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Prototyping

Prototyping

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Prototyping

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  1. Prototyping Creation of concrete but partial implementations of a system design to explore usability issues

  2. ANALYZE analysis of stakeholders, field studies claims about current practice Problem scenarios DESIGN Activity scenarios metaphors, information technology, HCI theory, guidelines iterative analysis of usability claims and re-design Information scenarios Interaction scenarios PROTOTYPE & EVALUATE summative evaluation formative evaluation Usability specifications

  3. Goals of Prototyping Prototyping enables evaluation, happens throughout • Exploring requirements • Market analysis, participatory design, envisionment • Choosing among alternatives • Risky or critical features, go/no-go decisions • Empirical usability testing • As early as possible, try out ideas with target users • Evolutionary development • May deliberately choose a malleable software platform, building software in incremental, iterative fashion Do scenarios as used in SBD serve as prototypes?

  4. Boehm’s Spiral Model

  5. Some Key Tradeoffs • Quality vs premature commitment • Special-purpose systems vs scheduling and resource management • Realism (e.g. timing, content) vs early availability or throw-away efforts • Constant iteration vs radical change and/or re-factoring of a design • Dynamic (highly malleable) platforms vs organized, well-structured code base

  6. Prototyping in UE

  7. “Off-the-Shelf” Prototyping • Jump-start the design and iteration process • Recruit existing tools and devices • Integrate into approximation of a “system” • Example as used in virtual school project • Telephone for audio conferencing • Netmeeting for video conferencing, chat • Web pages for project questions and answers • Email for interaction with mentors • Can be very useful in requirements exploration and in activity-oriented feasibility studies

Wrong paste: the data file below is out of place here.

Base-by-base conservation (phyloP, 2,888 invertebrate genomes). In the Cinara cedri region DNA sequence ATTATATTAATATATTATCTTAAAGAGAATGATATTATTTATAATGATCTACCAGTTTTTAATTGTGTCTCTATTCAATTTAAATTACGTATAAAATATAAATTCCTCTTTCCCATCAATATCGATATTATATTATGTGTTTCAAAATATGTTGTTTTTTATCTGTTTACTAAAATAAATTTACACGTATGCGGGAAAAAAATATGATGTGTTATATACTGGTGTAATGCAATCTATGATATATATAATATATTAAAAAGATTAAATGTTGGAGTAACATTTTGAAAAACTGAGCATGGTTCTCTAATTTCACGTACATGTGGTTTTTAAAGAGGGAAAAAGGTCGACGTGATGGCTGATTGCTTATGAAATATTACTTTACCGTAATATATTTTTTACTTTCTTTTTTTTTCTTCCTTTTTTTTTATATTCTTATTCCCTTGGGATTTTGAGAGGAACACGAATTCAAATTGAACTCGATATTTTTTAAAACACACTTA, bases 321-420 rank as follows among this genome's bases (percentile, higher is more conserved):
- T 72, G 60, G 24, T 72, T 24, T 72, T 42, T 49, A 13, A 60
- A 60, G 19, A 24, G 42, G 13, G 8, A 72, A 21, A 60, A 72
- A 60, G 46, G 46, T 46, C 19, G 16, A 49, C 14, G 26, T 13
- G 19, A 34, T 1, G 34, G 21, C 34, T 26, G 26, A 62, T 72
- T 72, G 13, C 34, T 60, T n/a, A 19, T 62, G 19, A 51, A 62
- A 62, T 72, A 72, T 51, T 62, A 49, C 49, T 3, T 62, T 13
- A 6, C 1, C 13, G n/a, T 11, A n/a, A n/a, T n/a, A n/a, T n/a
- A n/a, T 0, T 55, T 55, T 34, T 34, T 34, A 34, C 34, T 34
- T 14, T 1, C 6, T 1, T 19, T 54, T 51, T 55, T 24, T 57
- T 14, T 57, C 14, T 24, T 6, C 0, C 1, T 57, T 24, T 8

8. Presentation tools Paper sketches/printouts Powerpoint Scripting languages Tcl/Tk Visual languages Visual Basic SILK/Denim frame $d button $d.b –text OK button $d.c –text Cancel pack $d.b $d.c –side left Prototyping Tools

  9. Prototyping with Powerpoint • Create general look-and-feel of interface with essential functionality • Generate interface widgets using Visual Basic macros • Available through toolbar that can be turned on • Must set security level to “Low” • Actual control functions can only be tested in “sideshow mode” • Supports creation of an output file for testing

  10. Fidelity in Prototyping • Fidelity refers to the level of detail • High fidelity • prototypes look like the final product • Low fidelity • artists renditions with many details missing

  11. Why Use Low-fi Prototypes? • Traditional methods take too long • Sketches -> prototype -> evaluate -> iterate • Can simulate the prototype • Sketches -> evaluate -> iterate • Sketches act as prototypes • Designer “plays computer” • Other design team members observe & record • Kindergarten implementation skills • Allows non-programmers to participate

  12. Hi-fi Prototypes Warp • Perceptions of the tester/reviewer? • Formal representation indicates “finished” nature • Comments on color, fonts, and alignment • Time? • Encourage precision • Specifying details takes more time • Creativity? • Lose track of the big picture

  13. What is SILK? Sketching Interfaces Like Krazy

  14. Designing Interfaces with SILK 1)Designer sketches ideas rapidly with electronic pad and pen • SILK recognizes widgets • easy editing with gestures 2)Designer or end-user tests interface • widgets behave • specify additional behavior visually 3) Automatically transforms to a “finished” UI

  15. before after Specifying Behaviors • Sequencing behavior between widgets? • Storyboards • series of rough sketches depicting changes in response to end-user interaction • Expresses many common behaviors

  16. SILK Storyboards • Copy sketches to storyboard window • Draw arrows from objects to screens • Switch to run mode to test • SILK changes screens on mouse clicks

  17. Integrating HCI with Software Construction • Classic problem in designing from specifications • The “specification-design” gap: a written spec is never enough, always ambiguous, always interpreted • Who does the interpretation, using what knowledge? • There are many ways to create tighter linkage • OO analysis and design enable simultaneous attention to user task and software design issues • Early and continued prototyping is essential • But, do we want to do this? • Only for projects that allow (welcome) requirement shift, that view design as an inquiry process

  18. Tuesday Midterm • Rosson & Carroll Ch 1, 2, 9 • Scenario-based usability engineering • Analyzing requirements • Topics include scenarios, essential parts of a scenario, claims, requirements, defs of activity, info, interaction design • Norman Ch 1, 7 • Topics include affordances, conceptual models (design model & user model), mapping, feedback